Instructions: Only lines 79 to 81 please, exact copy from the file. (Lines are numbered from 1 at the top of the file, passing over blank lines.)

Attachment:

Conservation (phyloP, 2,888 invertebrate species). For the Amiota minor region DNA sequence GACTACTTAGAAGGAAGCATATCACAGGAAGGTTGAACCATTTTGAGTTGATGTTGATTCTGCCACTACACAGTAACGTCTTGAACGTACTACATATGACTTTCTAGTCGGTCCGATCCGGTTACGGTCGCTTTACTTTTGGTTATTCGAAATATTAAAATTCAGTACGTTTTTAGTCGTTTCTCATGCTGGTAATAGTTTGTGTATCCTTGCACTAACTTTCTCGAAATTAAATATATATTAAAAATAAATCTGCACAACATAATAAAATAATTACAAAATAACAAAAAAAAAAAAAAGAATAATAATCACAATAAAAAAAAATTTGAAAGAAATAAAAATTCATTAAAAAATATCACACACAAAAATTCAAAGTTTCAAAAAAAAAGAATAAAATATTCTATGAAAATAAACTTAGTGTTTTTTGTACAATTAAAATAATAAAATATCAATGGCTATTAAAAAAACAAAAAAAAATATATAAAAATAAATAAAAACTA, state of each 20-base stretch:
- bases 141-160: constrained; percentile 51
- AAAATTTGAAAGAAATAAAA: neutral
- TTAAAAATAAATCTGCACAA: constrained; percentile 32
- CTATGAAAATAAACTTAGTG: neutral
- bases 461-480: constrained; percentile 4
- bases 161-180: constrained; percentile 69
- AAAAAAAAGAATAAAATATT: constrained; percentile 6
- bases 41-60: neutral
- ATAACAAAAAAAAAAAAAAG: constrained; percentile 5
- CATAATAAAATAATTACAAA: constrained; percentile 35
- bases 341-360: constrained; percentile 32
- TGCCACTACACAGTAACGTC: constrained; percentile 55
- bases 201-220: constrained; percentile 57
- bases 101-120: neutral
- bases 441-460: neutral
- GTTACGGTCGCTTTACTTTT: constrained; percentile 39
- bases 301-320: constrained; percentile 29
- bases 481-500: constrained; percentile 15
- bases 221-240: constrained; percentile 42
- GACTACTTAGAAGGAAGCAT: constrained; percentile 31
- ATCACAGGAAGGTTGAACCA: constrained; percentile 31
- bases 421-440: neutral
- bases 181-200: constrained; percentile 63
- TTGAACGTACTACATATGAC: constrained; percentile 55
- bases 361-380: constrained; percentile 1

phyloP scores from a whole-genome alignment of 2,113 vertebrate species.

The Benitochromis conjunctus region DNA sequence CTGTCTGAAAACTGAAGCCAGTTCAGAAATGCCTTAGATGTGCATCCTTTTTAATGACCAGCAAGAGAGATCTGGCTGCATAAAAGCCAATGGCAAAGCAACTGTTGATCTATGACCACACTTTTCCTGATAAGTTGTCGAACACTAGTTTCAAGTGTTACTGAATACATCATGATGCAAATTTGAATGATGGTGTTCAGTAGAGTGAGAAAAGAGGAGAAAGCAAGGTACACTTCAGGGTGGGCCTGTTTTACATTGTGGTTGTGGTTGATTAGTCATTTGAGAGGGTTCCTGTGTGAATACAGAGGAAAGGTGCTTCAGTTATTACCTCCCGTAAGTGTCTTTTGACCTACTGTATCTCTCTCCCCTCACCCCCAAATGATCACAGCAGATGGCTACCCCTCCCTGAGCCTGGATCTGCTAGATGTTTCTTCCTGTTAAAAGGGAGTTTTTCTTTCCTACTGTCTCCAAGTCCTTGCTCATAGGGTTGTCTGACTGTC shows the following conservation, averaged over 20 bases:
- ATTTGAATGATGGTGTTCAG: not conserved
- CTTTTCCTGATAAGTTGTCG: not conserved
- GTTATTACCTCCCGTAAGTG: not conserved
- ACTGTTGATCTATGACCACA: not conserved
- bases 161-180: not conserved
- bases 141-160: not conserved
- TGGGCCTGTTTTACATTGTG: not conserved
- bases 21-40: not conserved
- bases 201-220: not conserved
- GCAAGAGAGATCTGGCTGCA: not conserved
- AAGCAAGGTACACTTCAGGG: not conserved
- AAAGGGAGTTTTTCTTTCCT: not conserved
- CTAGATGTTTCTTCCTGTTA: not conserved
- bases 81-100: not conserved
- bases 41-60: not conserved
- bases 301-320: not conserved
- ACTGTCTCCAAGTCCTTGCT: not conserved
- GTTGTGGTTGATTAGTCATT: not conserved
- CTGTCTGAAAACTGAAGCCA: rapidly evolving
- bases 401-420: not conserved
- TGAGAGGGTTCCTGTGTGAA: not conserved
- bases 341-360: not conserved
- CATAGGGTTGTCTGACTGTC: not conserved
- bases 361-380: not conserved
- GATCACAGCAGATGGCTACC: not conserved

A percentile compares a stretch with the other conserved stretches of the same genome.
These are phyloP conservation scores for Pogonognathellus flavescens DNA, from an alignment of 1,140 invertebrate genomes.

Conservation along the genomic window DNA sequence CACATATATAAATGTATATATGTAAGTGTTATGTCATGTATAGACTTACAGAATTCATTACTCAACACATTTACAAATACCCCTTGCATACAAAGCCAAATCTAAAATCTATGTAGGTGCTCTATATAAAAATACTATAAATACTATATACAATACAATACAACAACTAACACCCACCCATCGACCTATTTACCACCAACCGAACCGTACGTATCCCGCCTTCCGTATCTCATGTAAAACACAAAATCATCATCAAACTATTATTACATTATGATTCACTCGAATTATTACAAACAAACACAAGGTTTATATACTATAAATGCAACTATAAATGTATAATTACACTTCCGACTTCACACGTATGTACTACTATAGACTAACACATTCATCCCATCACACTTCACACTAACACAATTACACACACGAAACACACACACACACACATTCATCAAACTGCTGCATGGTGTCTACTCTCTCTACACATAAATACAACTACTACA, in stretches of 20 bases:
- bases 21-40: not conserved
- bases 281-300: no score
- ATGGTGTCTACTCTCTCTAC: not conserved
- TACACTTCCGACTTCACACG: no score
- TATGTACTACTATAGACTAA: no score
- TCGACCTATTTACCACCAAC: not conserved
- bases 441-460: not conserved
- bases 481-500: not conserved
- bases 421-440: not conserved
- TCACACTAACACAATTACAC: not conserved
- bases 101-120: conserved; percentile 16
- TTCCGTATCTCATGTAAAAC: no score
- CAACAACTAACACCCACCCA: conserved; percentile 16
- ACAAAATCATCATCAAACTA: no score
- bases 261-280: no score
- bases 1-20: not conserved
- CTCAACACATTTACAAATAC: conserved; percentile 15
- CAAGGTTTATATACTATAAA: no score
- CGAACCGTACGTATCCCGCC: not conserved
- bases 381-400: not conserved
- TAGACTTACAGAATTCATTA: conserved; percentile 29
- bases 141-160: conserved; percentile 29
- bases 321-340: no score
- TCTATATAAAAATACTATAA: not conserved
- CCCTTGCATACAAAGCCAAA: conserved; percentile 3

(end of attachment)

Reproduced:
- bases 321-340: no score
- TCTATATAAAAATACTATAA: not conserved
- CCCTTGCATACAAAGCCAAA: conserved; percentile 3